• Even after the legislation, not all records were immediately submitted
      • Early records are handwritten, sometimes like hieroglyphics
      • Later records increased the information they contained
    • 18. Parish records
    • 19. Early example Surname: Glover First Names: Thomas District: Oundle Vol.: XV Page: 529
    • 20. A quick lesson in geography Oundle in Northamptonshire is the registration centre for Great Gidding in Huntingdonshire (Cambridgeshire)
    • 21. Births October, November, December 1875 Surname: Churchill First Names: Winston Leonard District: Woodstock Vol.: 3a Page: 695 Actual data: 20th November 1875 Blenheim Palace, Woodstock
    • 22. Marriages July, August, September 1908 Churchill Winston Leonard Spencer St. George Hanover Square 1a 1110 Actual data: 12th September 1908 To Clementine Hozier
    • 23. Marriages on FreeBMD
    • 24. Deaths Q1 1965 Churchill Winston LS Kensington 5g 1192 Actual data: 24th January 1965 Hyde Park Gate, London
    • 25. The Certificates - Births
    • 26. The certificates - Marriage
    • 27. The certificates - Death
    • 28. Recording your progress How do you record your information
    • 29. Family Groups
    • 30. Personal Searches
    • 31. Family Trees
    • 32. Bespoke Trees
    • 33. Glossary Understanding some terminology
    • 34. Primary sources
      • Unbiased, objective record of an event made at or near the time the described event happened:
        • Letters
        • Photos
        • Clothing
        • Certificates
        • Church records
        • Census records
        • Court records
        • Divorce records
        • Driving licenses and passports
        • Military records
        • Ship passenger lists
    • 35. Secondary sources
      • Accounts of the past created by people writing about events sometime after they happened:
        • History books
        • Memoirs
        • Your (or someone else's) family tree
        • Family bibles
        • Cemetary/tombstone records
        • Some church records
    • 36. Recording your research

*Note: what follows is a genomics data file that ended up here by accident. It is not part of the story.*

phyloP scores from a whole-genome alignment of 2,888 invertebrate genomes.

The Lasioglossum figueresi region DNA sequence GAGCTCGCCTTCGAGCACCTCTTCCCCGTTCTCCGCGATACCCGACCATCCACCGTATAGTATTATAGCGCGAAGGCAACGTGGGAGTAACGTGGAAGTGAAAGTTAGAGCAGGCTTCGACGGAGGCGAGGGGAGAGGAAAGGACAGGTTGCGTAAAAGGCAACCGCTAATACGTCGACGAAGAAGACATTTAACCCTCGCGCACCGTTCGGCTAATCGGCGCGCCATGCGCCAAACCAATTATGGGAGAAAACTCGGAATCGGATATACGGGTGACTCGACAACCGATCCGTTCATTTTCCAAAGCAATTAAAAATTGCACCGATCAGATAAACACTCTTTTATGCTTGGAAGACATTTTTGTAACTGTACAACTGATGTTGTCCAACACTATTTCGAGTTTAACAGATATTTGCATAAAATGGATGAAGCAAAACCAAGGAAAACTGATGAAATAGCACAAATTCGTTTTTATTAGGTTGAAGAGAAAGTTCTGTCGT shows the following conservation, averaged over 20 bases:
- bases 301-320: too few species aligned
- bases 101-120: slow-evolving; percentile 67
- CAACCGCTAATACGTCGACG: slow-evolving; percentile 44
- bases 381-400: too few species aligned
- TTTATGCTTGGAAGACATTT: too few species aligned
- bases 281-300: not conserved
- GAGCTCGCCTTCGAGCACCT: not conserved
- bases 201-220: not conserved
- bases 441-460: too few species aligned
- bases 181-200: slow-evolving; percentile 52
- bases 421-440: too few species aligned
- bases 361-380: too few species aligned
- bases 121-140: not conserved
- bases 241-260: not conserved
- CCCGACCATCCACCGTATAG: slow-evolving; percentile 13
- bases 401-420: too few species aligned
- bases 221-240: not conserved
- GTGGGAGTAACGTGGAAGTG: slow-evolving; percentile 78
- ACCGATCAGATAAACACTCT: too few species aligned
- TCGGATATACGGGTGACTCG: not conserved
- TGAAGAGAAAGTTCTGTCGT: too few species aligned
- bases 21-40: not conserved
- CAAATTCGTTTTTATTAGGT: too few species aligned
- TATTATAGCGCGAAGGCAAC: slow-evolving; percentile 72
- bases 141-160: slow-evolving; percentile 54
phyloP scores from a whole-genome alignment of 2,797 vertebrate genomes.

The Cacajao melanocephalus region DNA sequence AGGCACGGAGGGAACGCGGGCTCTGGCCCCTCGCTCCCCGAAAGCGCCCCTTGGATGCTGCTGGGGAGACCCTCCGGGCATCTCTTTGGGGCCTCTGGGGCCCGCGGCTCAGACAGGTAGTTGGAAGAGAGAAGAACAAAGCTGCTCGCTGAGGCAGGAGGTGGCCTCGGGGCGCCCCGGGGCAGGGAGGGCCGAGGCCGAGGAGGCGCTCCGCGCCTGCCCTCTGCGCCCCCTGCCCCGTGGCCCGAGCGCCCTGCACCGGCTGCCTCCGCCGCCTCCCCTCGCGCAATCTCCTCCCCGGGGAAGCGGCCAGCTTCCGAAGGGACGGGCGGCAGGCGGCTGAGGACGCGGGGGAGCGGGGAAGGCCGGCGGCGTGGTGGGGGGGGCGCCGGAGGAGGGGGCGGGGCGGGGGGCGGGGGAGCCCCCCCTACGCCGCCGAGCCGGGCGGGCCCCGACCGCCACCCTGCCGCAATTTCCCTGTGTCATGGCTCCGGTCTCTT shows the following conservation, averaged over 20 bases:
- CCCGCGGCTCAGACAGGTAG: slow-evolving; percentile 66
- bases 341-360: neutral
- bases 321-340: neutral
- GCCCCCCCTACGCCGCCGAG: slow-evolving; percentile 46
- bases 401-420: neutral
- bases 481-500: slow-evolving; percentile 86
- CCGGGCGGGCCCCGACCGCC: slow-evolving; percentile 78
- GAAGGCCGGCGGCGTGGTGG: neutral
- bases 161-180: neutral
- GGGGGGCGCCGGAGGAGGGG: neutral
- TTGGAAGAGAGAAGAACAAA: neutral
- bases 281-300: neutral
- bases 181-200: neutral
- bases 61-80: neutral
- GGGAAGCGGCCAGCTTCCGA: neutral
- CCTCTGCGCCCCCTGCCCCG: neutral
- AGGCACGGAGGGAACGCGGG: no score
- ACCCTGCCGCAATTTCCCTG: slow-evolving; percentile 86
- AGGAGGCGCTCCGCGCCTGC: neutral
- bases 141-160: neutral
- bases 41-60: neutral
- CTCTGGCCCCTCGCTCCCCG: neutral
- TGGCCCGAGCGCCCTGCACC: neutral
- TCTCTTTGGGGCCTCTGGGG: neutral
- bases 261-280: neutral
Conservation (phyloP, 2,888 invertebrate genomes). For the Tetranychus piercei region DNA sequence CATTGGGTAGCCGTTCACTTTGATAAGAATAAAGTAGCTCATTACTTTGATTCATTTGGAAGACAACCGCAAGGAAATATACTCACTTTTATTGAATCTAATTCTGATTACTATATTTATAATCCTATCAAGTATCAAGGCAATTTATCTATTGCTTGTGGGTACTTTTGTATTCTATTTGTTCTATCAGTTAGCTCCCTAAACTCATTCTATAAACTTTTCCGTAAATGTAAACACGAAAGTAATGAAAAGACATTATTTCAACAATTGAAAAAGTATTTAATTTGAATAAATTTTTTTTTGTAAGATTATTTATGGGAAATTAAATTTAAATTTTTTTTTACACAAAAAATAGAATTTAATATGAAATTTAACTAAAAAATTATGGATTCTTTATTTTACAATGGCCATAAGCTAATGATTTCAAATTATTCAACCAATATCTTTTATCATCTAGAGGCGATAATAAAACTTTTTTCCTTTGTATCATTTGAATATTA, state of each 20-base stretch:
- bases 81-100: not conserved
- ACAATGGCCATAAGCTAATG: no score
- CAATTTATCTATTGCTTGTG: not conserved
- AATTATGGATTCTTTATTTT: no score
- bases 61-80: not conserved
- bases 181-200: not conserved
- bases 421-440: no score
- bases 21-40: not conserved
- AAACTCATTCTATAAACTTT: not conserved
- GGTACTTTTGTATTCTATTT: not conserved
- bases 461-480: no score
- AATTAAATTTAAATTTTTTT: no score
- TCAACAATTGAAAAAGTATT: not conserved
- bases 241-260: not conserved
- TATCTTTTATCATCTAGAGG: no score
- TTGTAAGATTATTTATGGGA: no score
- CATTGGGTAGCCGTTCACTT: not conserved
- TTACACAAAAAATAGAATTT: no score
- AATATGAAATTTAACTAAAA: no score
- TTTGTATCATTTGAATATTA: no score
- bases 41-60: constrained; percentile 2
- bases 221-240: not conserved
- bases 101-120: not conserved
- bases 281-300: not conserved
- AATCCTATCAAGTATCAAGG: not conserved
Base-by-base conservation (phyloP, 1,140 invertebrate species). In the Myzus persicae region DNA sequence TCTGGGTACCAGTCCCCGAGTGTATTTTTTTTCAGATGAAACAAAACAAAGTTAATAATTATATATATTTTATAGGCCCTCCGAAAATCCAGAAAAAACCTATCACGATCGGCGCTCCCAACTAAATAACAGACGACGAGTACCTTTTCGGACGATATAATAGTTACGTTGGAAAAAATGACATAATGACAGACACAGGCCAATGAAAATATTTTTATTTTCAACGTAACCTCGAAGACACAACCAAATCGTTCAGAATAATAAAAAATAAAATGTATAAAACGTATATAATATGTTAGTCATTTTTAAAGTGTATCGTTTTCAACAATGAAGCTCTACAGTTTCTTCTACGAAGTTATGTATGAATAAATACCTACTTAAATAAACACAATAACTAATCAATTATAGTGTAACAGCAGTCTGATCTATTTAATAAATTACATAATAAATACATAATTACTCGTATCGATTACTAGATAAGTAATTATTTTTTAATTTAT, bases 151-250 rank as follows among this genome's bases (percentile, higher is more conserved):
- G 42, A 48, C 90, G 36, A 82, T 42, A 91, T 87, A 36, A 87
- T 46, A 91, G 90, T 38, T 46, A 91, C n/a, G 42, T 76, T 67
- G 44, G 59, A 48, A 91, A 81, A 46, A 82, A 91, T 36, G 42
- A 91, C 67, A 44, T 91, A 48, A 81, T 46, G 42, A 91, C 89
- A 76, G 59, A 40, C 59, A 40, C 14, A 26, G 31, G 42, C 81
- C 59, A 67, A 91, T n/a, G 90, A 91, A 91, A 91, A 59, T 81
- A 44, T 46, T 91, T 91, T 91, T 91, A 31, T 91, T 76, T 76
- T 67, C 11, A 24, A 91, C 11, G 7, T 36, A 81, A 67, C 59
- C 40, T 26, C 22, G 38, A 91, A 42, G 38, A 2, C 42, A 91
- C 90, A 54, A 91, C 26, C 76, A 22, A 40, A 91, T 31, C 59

• Your direct-line research
      • Individual pages of notes, sorted chronologically
      • Personal guidelines
      • Record:
      • Source of the information
      • When you got it
      • Where you got it
      • Who has the original record
      • Any anecdotes related to the information
    • 37. Numbering
      • Ahnentafel (German for ancestors table)
        • You are numbered 1
        • Your father is 2
        • Your mother is 3, etc
      • Register system
      • Record system
      • Henry system
      • D’Aboville system
      • D’Villiers or Pama system
      • Or you just let the software number your entries for you
    • 38. Relations
      • Half … - shares one parent only
      • In-law … - related by marriage
      • Kith & Kin - Kith are friends and acquaintances, kin are blood or in-law relatives
      • Step … - legal relations from a remarriage
      • 1st Cousin - blood kin who shares 2 of the same grandparents
      • Double 1st Cousin - father’s sibling marrying mother’s sibling
      • 2nd Cousin - blood kin who share same great grandparents
      • 3rd & 4th Cousins - sharing kin further back
      • … removed - cousins separated (removed) by being generations apart
      • Kissing Cousins - marriage between cousins (should only be 3rd and above)
    • 39. Abbreviations
      • c Approximate date (also circa)
      • bap. Baptised
      • Born
      • bur. Buried
      • C18 Century (18th in this e.g.)
      • dau. Daughter
      • Died
      • Father
      • gf. Grandfather
      • g-gf. Great Grandfather (5xg-gf)
      • inf. Infant
      • jnr. Junior
      • liv. Lived/living
      • marr. Married or marriage
      • o.t.p. Of This Parish
      • Son
      • unm. Unmarried
      • wid. Widow
      • wdr. Widower
      • Wife